Patent documentation for Wontkins
Patent documentation for Wontkins "puppet doll." (Source: U.S Patent and Trademark Office)

Long before the television debut of The Muppet Show in the 1970s, Jim Henson was contacted by Wilkins Coffee. They asked if he’d be willing to make a 10-second commercial supporting their brand.

Most advertisements of the day focused on describing the benefits of their product and creating brand recognition through exposure, but Jim Henson wanted to try something new. He thought they could sell coffee by making people laugh.

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Wilkins and Wontkins were created in the blink of an eye. Wilkins, a frog-like puppet named after the coffee brand, was a firm believer that everyone should drink Wilkins coffee. Wontkins, a squatter and sadder-looking puppet, loathed the brand. The pair were set up with Wilkins serving as the relatable lover of good coffee and Wontkins playing the ultimate coffee killjoy.

Patent documentation for Wilkins
Patent documentation for Wilkins “puppet doll.” (Source: U.S Patent and Trademark Office)

In the puppeteering tradition of Punch and Judy, the laughs Henson produced for these commercials were based in creative violence. Each commercial’s eight-second airtime was enough to make viewers see the happiness of being a Wilkins-drinker and that refusing the breakfast drink invited a bevy of negative consequences.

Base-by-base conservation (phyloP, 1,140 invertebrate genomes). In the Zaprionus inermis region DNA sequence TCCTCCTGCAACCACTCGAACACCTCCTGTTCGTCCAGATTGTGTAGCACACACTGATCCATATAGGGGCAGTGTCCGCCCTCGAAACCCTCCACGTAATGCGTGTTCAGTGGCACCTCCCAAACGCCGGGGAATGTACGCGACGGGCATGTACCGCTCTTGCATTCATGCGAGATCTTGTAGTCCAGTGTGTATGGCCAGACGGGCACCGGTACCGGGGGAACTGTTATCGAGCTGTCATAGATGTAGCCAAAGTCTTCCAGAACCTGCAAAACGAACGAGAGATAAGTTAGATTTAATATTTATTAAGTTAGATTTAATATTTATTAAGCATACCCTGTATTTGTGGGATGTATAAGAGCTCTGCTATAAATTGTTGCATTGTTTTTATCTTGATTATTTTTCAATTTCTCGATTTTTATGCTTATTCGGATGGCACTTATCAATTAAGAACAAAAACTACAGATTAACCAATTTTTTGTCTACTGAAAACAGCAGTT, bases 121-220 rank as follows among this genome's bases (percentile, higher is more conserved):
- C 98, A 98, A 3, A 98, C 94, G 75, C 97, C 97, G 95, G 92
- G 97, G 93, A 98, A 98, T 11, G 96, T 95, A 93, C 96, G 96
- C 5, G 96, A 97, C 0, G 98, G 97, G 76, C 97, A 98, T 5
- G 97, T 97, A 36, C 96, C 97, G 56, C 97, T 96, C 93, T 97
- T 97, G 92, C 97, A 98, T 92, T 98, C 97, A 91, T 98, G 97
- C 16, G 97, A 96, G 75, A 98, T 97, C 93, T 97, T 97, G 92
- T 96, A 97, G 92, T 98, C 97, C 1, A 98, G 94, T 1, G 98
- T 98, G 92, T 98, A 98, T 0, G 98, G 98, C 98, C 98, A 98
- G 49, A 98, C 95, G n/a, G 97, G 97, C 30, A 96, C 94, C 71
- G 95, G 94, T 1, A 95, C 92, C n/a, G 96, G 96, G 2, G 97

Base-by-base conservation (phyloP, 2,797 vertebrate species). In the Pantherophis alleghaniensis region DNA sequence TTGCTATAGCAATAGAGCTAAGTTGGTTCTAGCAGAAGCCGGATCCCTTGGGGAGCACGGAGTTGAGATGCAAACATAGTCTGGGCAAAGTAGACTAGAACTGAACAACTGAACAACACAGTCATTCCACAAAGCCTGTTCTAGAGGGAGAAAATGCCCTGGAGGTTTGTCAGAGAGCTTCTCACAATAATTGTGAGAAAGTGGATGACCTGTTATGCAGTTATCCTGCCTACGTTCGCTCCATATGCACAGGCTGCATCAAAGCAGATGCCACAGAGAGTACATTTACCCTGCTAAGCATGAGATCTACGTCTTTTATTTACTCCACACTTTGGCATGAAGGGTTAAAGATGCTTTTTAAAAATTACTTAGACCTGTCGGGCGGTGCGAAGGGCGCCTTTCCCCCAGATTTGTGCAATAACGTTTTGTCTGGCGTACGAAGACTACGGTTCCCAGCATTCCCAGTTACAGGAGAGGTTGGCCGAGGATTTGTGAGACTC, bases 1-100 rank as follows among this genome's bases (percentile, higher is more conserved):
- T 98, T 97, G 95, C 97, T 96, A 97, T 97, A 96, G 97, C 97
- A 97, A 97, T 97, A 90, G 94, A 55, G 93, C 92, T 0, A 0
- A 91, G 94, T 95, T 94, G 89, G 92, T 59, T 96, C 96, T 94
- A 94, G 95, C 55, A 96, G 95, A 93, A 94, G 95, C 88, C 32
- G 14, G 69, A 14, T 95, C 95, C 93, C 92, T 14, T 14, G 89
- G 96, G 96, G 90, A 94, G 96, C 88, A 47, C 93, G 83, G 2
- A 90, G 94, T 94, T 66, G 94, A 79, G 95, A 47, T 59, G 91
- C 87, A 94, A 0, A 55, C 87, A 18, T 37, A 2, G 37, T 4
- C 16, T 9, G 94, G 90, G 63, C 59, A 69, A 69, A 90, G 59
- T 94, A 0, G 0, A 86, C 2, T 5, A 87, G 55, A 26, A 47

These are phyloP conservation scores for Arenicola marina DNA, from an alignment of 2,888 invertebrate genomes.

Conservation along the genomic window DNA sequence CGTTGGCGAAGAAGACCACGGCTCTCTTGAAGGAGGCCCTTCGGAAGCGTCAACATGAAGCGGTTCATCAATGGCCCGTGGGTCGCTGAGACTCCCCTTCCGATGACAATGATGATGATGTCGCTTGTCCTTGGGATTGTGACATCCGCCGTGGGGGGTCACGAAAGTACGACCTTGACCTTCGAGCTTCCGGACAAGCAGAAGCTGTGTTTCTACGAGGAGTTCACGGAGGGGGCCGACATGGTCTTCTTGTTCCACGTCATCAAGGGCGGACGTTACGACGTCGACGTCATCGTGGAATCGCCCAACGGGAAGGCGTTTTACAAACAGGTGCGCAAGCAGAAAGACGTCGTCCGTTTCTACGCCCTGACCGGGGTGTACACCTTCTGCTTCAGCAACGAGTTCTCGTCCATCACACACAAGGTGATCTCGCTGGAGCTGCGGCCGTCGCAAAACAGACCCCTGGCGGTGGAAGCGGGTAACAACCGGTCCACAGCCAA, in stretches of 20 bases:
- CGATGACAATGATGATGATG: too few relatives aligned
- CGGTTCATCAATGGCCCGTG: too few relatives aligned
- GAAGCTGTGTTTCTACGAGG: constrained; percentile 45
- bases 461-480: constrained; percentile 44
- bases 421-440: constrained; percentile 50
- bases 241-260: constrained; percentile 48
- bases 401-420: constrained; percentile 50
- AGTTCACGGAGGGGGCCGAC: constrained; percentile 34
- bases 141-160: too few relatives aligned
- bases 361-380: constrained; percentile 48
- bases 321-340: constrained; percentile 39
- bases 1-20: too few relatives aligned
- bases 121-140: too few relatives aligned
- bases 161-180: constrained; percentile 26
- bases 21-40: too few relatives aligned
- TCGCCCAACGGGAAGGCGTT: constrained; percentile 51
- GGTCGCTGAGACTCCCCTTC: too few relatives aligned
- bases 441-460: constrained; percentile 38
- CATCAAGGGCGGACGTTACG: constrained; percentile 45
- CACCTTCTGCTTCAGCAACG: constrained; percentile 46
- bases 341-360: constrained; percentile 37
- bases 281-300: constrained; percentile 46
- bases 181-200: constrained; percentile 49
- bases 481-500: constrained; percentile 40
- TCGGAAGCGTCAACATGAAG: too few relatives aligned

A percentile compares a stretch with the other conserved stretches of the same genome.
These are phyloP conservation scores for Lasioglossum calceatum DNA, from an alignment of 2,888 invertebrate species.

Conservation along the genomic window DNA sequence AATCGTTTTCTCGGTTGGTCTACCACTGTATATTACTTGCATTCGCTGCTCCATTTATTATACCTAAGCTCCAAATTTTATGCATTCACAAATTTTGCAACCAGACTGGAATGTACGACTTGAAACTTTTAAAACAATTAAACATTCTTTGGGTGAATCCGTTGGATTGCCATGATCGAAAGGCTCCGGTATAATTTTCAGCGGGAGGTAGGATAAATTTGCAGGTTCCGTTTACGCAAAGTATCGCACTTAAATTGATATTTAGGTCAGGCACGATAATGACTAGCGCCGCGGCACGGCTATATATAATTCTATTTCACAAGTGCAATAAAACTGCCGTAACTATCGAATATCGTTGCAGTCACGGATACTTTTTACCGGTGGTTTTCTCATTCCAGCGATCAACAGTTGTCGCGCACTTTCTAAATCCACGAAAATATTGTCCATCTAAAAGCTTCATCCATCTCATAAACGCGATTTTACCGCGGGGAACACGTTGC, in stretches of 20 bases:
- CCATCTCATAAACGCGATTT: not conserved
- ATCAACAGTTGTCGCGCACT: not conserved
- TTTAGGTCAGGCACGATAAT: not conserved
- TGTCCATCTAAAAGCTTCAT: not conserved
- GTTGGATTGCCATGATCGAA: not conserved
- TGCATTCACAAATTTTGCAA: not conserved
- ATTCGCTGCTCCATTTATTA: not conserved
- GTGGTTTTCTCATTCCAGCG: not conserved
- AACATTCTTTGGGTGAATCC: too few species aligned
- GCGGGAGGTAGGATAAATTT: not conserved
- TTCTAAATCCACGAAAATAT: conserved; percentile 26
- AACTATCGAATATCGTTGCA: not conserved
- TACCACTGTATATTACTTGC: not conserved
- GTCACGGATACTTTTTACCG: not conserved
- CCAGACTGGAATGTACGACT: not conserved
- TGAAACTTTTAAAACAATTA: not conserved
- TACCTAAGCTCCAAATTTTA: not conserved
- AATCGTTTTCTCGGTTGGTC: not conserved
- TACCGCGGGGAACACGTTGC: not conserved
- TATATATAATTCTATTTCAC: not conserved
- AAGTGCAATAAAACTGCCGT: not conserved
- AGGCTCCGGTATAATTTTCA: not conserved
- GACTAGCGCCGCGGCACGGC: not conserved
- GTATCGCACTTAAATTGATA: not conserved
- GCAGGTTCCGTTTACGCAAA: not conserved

The pain Wontkins suffered ranged from being shot with a gun, bashed with a club, blown up, and even being run over by a train. While some of the scenarios featured Wilkins attacking Wontkins himself, many of the scenarios were administered by an off-camera hand of fate, implying that it wasn’t a simple case of Wilkins despising Wontkins for his choice of drink, but a universal rule that refusing Wilkins coffee led to negative consequences naturally.

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The ads were so successful that Henson was able to buy out his contract with Wilkins Coffee and use his puppets to advertise a handful of different products across the United States. He says he made “a lot of money” at that time.

Modern progressive people have expressed horror at the violent nature of the commercials, but Henson was simply expanding upon the long-standing tradition of Punch and Judy puppeteering, in which one puppet faced off against another for the most trivial of reasons. The resulting battery amused children for centuries.

Are Wilkins and Wontkins too violent for modern audiences, especially modern families? Maybe, maybe not, but it can’t be denied that the sheer breadth of mechanisms Wontkins suffered and the revolutionary nature of the ads demonstrated the creative brilliance that later became synonymous with Jim Henson’s name.

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